Sunday, 25 January 2009

Invisible bands

I imagine most people have records they love, by bands they know nothing about. I guess the internet should end this phenomena, but there are a few records I know and love where everything I know about the band is deduced by looking at the cover. So basically it's all made up, I'll look at the band photo (if there is one) and think "oh those two look like they hate each other" or "I bet they're a couple".

So what records fall into this category for me? Well these days it International Airport and The Bristols. Both bands are fairly recent, but seemed to have petered out by the time I got into them. They are also remarkable for having amazing sounding records. International Airport's Nothing We Can Control just sounds so perfectly balanced. Chief band dude Tom Crossley seemed/seems to be loosely linked to The Pastels and there's clearly a similar sound to Pastels circa Mobile Safari. Only I think they manage the sound better than The Pastels do, each layer delicately stacked on another until you're left with no so much a wall of sound as a forest of sound. I wish I'd bought up more of their stuff when I was in Monorail last year, but I just didn't expect to become so obsessed when I rediscovered the record.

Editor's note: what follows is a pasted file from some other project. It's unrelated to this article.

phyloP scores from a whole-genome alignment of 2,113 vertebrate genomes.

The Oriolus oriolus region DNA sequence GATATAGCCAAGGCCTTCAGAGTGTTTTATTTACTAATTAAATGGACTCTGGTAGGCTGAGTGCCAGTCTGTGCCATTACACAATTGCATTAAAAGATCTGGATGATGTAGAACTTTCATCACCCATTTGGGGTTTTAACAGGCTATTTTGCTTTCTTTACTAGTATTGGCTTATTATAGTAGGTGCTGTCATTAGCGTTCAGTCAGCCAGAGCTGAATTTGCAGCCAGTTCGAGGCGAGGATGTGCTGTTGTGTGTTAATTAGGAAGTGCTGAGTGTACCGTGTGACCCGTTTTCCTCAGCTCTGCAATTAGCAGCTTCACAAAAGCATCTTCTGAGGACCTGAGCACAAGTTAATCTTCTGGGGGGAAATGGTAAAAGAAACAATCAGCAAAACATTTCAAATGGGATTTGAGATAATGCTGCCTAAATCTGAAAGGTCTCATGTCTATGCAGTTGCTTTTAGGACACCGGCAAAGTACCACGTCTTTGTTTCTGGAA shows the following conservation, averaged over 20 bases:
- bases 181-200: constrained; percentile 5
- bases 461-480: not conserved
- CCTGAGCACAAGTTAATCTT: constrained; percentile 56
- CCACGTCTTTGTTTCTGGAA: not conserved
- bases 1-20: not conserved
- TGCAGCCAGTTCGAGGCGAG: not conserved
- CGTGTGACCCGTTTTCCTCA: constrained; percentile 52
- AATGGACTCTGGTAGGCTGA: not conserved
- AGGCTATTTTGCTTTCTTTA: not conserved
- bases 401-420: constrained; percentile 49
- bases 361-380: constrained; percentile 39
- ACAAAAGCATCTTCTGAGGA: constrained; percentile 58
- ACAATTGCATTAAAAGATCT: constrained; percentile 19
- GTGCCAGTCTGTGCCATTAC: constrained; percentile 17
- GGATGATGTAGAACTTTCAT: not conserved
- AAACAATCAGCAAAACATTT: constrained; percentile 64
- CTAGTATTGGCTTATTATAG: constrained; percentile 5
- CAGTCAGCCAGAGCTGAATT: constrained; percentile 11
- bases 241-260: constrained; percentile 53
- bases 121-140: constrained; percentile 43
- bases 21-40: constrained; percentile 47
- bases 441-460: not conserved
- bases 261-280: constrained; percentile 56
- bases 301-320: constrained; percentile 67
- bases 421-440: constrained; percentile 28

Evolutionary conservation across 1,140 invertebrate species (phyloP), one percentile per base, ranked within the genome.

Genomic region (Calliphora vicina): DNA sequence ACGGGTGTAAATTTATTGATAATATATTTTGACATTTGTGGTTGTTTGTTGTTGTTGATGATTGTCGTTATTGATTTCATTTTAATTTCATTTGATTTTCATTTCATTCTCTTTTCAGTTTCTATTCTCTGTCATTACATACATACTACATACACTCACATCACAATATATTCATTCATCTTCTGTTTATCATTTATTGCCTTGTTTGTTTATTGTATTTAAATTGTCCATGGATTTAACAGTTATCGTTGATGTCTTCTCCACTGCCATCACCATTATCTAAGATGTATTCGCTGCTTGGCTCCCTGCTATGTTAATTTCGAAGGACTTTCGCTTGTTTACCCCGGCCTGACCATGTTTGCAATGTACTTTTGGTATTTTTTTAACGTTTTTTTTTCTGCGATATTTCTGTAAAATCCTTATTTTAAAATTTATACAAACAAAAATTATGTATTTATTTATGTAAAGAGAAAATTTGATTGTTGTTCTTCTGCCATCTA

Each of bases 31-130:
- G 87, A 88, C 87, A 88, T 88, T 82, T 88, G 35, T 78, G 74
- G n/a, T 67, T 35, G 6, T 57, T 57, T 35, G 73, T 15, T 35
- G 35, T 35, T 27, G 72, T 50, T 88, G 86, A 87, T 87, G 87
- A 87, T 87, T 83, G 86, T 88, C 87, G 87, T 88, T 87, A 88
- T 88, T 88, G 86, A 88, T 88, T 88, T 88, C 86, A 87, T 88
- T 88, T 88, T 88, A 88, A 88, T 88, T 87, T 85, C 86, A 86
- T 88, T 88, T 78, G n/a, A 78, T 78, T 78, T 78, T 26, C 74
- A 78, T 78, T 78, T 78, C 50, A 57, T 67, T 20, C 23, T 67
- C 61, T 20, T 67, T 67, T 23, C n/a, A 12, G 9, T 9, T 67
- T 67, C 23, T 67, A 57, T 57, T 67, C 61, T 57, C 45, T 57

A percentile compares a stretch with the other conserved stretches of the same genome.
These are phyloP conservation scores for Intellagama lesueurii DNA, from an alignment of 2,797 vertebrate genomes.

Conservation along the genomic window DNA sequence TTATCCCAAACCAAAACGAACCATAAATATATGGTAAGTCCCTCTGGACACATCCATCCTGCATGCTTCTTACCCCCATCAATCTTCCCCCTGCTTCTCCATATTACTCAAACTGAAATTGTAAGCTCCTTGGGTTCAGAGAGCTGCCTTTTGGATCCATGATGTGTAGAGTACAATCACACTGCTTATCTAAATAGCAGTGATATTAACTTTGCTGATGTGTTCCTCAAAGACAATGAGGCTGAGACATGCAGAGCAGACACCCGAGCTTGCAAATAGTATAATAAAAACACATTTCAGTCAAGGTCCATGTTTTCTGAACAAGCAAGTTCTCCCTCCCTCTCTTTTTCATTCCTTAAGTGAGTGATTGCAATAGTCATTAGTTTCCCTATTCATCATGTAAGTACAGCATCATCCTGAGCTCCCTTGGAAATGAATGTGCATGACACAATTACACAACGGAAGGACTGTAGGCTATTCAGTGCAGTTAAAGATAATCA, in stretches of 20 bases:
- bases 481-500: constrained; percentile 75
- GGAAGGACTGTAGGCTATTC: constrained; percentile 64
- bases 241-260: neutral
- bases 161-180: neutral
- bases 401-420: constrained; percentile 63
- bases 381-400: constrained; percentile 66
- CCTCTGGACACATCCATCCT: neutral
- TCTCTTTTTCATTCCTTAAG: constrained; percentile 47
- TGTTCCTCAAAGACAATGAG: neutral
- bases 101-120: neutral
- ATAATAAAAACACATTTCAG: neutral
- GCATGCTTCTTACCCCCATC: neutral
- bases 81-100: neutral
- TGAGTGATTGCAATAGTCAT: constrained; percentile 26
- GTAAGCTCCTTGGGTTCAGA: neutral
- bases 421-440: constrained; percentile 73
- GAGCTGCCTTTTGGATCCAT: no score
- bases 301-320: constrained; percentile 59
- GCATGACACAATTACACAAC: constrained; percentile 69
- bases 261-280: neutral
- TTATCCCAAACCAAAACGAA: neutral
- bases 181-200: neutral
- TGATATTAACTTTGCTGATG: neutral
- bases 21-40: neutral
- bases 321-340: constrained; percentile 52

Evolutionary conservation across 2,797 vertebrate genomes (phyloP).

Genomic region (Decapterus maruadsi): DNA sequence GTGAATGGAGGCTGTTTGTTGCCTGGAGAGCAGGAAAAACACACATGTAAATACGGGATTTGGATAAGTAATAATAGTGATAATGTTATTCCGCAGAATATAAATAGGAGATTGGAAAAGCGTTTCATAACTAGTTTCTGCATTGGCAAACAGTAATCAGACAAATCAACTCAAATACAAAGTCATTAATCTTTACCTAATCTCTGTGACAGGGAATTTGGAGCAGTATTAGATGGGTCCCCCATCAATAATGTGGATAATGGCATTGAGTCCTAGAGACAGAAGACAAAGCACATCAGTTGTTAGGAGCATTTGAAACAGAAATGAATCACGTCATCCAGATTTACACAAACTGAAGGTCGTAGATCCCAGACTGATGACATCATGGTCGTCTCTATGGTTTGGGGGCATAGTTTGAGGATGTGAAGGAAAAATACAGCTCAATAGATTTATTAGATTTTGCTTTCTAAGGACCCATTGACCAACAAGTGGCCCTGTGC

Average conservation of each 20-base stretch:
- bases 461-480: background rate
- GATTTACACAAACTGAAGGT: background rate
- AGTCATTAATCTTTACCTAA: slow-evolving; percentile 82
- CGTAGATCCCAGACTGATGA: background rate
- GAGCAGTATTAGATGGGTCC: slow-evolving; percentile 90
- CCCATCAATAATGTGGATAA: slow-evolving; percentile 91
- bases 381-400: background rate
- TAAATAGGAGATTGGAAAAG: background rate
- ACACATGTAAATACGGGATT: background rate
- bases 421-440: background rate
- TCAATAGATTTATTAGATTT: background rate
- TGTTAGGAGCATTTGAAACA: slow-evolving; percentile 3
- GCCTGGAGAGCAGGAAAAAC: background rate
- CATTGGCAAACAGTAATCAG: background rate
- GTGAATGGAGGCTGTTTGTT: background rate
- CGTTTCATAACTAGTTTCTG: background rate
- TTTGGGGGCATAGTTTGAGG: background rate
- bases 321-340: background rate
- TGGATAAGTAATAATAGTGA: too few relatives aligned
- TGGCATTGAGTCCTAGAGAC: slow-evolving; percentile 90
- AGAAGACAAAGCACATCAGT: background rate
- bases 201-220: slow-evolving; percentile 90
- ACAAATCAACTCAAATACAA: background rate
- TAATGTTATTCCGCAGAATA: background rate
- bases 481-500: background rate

The garage rock revival of c2001 didn't really interest me too much at the time. Although now I think if the bands had sounded more like The Bristols and less like The Von Bondies it would have been very different. Their record In Tune With The Bristols is an absolute blast. I remember I bought it a couple years ago, but never really gave it much of chance. But since arriving back in New Zealand it hasn't left my 'currently listening' shelf. It's suitably recorded at the famous Toe Rag studios in London and is probably the best example I've heard of what that studio represents. It's analogue and vintage equipment used not out of nostalgia, but out of a recognition of quality. Liam Watson who ran the studio also seemed to run The Bristols, so it's hardly a surprise I guess. To me The Bristols interpretation 60s garage rock doesn't feel 'retro', rather just the natural way the songs and the band sound.